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Here’s Why the New Climate Agenda Could Lead to an Energy Crisis of Epic Proportions, by Chris MacIntosh

Markets smoothly make the transition from older products to new ones, governments do not. A lot of people may freeze if its a cold winter because governments are trying to force a transition to renewable energy sources that have serious disadvantages compared to what they’re supposed to replace. From Chris MacIntosh at internationalman.com:

energy crisis

We’re going to eliminate your food now so that you can eat something else in the future that we have not yet got available.

What could possibly go wrong? But that is what is effectively happening in the energy market.

“California energy regulators approved energy efficiency standards aimed at vastly expanding the use of electric appliances for space and water heating in new homes and businesses, in a shift away from using fossil fuels to heat and cool buildings.”

Congress is pushing to end all oil drilling in most US offshore waters, thwart potential mining in the western part of the country, and invest billions of dollars in conservation. This is a $31.7 billion measure, approved 24-13 by the House Natural Resources Committee, and would also impose new fees on oil and mining companies while “funding drought relief, conservation, and other programs.”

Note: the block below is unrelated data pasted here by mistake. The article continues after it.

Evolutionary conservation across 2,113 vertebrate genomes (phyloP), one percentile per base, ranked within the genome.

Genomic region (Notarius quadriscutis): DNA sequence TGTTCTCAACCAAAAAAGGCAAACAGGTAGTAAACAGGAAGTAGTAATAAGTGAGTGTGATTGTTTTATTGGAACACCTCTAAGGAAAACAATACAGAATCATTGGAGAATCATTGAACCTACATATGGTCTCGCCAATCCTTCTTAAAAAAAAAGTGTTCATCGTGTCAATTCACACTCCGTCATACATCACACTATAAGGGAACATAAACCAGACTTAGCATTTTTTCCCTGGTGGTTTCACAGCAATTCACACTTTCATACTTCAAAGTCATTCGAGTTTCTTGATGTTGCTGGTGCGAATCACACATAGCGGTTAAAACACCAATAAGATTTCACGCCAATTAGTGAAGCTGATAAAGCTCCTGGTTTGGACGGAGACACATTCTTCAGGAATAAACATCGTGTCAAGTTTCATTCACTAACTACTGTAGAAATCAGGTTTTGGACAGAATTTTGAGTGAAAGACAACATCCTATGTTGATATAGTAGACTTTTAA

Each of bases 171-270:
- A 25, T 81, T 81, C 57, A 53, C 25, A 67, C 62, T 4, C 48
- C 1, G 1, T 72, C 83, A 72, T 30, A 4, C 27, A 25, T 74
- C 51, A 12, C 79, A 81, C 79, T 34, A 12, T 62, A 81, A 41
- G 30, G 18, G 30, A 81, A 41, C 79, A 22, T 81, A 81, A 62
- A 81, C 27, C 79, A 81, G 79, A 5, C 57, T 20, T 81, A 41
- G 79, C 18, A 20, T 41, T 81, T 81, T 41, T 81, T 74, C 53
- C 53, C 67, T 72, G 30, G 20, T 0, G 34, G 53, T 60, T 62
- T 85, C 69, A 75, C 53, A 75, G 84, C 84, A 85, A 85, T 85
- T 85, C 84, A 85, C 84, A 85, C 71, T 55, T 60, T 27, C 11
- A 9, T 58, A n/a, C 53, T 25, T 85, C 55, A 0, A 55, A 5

This sounds like a boondoggle if ever there was one.

It is now set to be folded into a broader multi-trillion-dollar “social reform and climate change bill” that is taking shape in the House.

I am quite sure they’ll slip this bill in under a seven-foot stack of paper, which all these pointy shoes will sign without even reading.

And we’ll march onwards towards a truly epic energy crisis.

They are pushing this agenda in what they are calling “a once-in-a-generation opportunity” to advance a bold, ambitious investment in the people of the United States.

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“The Revenge of the Fossil Fuels”, by James Rickards

Sunshine and windpower are renewable, but they’re also intermittent and their technology is nowhere near to making them a replacement for fossil fuels. From James Rickards at dailyreckoning.com: